'Greenway site

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oconnore51
oconnore51's picture
'Greenway site

There is a 'Greenway' between a few suburbs in Inner West Sydney, running along a storm water canal that i have often visited learning a lot as a beginner bird watcher.  It is kept up by the Councils and a number of bush care sites.  Recently the council did a lot of work, improving paths, lighting etc and they took out a number of trees and weeds.  Since then a I have seen a far fewer small birds in the area, the Fairy Wrens, Scrub Wrens, and others.  And I don't know if it is connected, but a lot more of the Red Whiskered Bulbul.  I used to see it amongst all the other smaller birds, and now is is just on its own and in greater numbers.

Hopefully the weeds will grow back and the council will again forget about the area!  (not that the council has done such a bad job in the past, creating the area and the bush care sites, just should have been more aware now).

Woko
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Hi oconnore. A lot depends on which tree & "weed" species were removed. While some exotics provide habitat for small birds there is no substitute for the original, indigenous vegetation for attracting a diversity of native birds, especially if there are corridors linking the vegetation to good quality bushland.

If the removed trees & "weeds" were exotic species then there may well be room for the regeneration &, maybe, revegetation of the new spaces with indigenous species. All may not be lost but as you imply, sometimes it's better to do nothing than to "improve" things. A lot depends on the site & the existing vegetation.  

That said, I'd be inclined to place more faith in a bushcare group to improve habitat quality than a local council. Lots of disturbance can be created by councils, generally not known for their environmental sensitivity, putting in paths, lighting, formal seats etc. - works that interfere with natural processes.

oconnore51
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Thanks Woko, it is interesting, there are a number of different groups and users of the area. I am still curious about the quite marked increase in the Red Bulbul.

elizabeth

Woko
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As a general rule I'd say that an increase in feral bird numbers is related to natural habitat disturbance so that the new habitat favors the ferals. I know little about Red-whiskered Bulbuls but it may be a species which prefers more open spaces such as created by council when trees & weeds were removed. 

GregL
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In my area weeds are important habitat for small birds,and also food source. Sweetbriar, blackberry, hawthorn are good protection for nests being dense and prickly. Grasses,daisies and dock provide seeds that are eaten by finches etc. Weeds are pioneer species which colonise disturbed areas, they are a very important part of ecological successions. When we remove weeds we often disturb the land and restart the succession process.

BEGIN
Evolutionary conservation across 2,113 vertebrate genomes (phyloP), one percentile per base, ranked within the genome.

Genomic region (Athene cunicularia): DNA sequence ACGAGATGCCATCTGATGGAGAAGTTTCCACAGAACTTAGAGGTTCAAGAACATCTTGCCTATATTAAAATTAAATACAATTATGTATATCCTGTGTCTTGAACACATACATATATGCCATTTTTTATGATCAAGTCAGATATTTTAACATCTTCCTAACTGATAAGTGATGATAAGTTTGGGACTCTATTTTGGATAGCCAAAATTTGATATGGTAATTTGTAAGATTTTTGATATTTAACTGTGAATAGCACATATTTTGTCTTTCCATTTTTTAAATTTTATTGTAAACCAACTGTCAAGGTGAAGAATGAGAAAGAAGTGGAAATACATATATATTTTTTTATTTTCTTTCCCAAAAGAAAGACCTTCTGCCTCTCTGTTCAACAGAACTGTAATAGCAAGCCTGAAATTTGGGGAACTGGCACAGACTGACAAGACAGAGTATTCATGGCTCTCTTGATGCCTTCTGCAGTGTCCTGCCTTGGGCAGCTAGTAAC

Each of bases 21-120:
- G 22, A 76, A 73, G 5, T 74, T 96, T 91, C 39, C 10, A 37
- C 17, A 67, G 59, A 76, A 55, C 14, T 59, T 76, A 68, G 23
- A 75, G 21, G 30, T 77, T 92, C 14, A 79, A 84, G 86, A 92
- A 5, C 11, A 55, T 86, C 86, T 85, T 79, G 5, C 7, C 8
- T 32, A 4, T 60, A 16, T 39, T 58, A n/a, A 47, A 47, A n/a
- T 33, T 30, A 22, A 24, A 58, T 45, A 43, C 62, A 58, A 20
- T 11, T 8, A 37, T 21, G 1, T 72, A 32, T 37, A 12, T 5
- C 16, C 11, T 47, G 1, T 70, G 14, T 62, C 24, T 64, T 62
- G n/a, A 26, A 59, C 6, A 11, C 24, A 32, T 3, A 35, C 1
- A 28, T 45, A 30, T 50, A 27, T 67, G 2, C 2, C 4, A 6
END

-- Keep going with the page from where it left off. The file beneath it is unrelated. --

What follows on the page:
Woko
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Best weed removal occurs when indigenous plants replace the weeds either though revegetation or, preferably, regeneration from adjacent indigenous vegetation. 

timmo
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From my observations, Fairy Wrens, Scrub wrens and similar ground-foraging small birds seem to love thick long grass and/or dense shrubs of at least 1m high, regardless of the species (native/exotic/weed). Removing that type of habitat seems to reduce their numbers, in the immediate vicinity at least. 

Cheers
Tim
Brisbane

oconnore51
oconnore51's picture

Yes i forget that the Red whiskered Bulbul is an introduced species. I used to see it with a lot of small native birds, but not any more so yes maybe the habitat now favours that bird, Woko.  It also happened very quickly.  The planting by the council was a very poor selection.

elizabeth

Woko
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Removing exotic habitat of any kind needs to be done judiciously. There's not much point in depriving native birds of exotic habitat before it is replaced by the real thing. To do so almost certainly means a reduction in native bird species populations which means less native birds to repopulate the recovering areas.

Elizabeth, have you discussed your observations with the council?

oconnore51
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There are people doing a fantastic job at bush care sites that are quite separate from the council Woko, i plan on joining them in the future i think.

elizabeth

Woko
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That's bound to be a very helpful move, Elizabeth. It's often difficult getting councils to take good action on the environment so going elsewhere is usually a more productive approach. 

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